IDC Health Insights has released an accountable care organization guide to help health providers make IT and business funding decisions. The guide emphasizes the importance of analytics, workflow and patient engagement technologies. Clinical Innovation & Technology et al.
Although 73% of doctors say that health IT will improve care quality, 71% believe that the tools ultimately will result in higher costs, according to a report from the Deloitte Center for Health Solutions. The report also finds that 60% of doctors believe hospital-physician relationships will suffer as hospitals comply with the meaningful use program. FierceHealthIT, Deloitte report.
A report from the American Medical Association's board of trustees states that a physician's communication skills can determine how computers affect patient satisfaction. In related news, New Jersey's AMA delegation is urging the association to inform federal officials that the appropriate use of electronic health record systems does not constitute fraud. Modern Healthcare, Modern Physician.
Lawmakers in the Texas House and Senate have advanced several health IT-related bills. For example, one new proposal would allow health care providers in the state to collect and verify patient data by swiping an individual's driver's license. Texas Tribune/New York Times.
The latest report from Surescripts shows that about 44% of all U.S. prescriptions were submitted electronically in 2012, compared with 36% in 2011. According to Surescripts, 69% of all U.S. physicians were electronically prescribing last year. FierceEMR, HealthTechZone.
Hospitals increasingly are using social media and webcasts to broadcast surgeries in real time. Some experts have praised the educational benefits of such practices, while others say the practice offers no value beyond public relations benefits for hospitals. Washington Post.
The American Medical Association, the American Academy of Dermatology and the American Academy of Family Physicians have responded to a request for information about how the federal government could promote health data exchange. American Medical News.
A Vanguard Communications report examining negative online doctor reviews finds that the most common complaints relate to bedside manner and customer service. Only 21.5% of the negative reviews criticized a doctor's medical skills. Becker's Hospital Review, eWeek.
A study organized by the Agency for Healthcare Research and Quality and conducted by Abt Associates will examine how ambulatory care practices use health IT systems and restructure workflows to better capture and use patient-reported data. Health Data Management.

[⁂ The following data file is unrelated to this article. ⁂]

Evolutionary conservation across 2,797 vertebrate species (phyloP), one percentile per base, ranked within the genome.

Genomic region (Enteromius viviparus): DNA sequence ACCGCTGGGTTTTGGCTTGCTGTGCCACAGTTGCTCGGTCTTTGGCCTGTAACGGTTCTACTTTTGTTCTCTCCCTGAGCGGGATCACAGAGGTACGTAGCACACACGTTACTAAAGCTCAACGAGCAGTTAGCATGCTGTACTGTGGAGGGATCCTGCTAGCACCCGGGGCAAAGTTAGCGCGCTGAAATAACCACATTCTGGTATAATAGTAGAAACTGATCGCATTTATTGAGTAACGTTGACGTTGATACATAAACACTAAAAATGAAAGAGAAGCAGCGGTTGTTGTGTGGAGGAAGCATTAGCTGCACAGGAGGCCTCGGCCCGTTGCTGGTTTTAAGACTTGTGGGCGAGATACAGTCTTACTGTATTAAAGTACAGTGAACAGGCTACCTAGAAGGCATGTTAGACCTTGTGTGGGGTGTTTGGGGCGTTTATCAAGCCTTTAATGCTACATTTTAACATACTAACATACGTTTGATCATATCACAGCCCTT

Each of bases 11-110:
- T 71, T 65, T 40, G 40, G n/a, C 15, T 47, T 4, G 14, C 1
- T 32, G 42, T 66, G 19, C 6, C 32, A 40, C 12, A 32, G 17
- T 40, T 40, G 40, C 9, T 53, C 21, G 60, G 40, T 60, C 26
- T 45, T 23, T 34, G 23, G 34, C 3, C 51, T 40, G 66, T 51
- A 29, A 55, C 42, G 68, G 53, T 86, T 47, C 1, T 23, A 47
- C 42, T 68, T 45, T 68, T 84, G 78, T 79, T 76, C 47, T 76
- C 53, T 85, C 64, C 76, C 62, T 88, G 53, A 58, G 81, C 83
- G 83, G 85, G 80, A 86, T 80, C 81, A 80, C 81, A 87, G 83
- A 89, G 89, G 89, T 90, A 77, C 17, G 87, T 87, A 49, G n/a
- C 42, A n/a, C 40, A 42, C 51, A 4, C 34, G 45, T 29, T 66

A study finds that medical interns spend about 40% of their time on computer-related tasks and about 12% of their time with patients. Researchers suggest that more advanced electronic health record systems could help interns reduce their computer time. Medscape, Modern Physician.
More health insurance firms are developing algorithms to help curb prescription drug misuse. The firms say they can assist doctors who have not been thoroughly educated on treating pain, but some physicians argue that insurers should not dictate treatment. Wall Street Journal.
Physicians should refrain from "friending" patients on Facebook and use caution when texting patients, according to a position statement published in the Annals of Internal Medicine by the American College of Physicians and the Federation of State Medical Boards. USA Today et al.
The American Medical Student Association says that the American Medical Association's Physician Masterfile -- which contains doctors' personal and prescribing information -- should be used only for research and should not be sold for commercial uses. Modern Physician.
According to the Digital Media Project at Harvard University, there have been at least seven lawsuits filed in the past five years against patients and others for posting negative online comments about physicians. So far, the outcomes of such cases have been mixed. Boston Globe.
Some physicians say that emailing with their patients reduces costs, saves time and helps prevent patients from misdiagnosing themselves. However, other doctors say the practice raises concerns about legal liability, privacy and other issues. Wall Street Journal.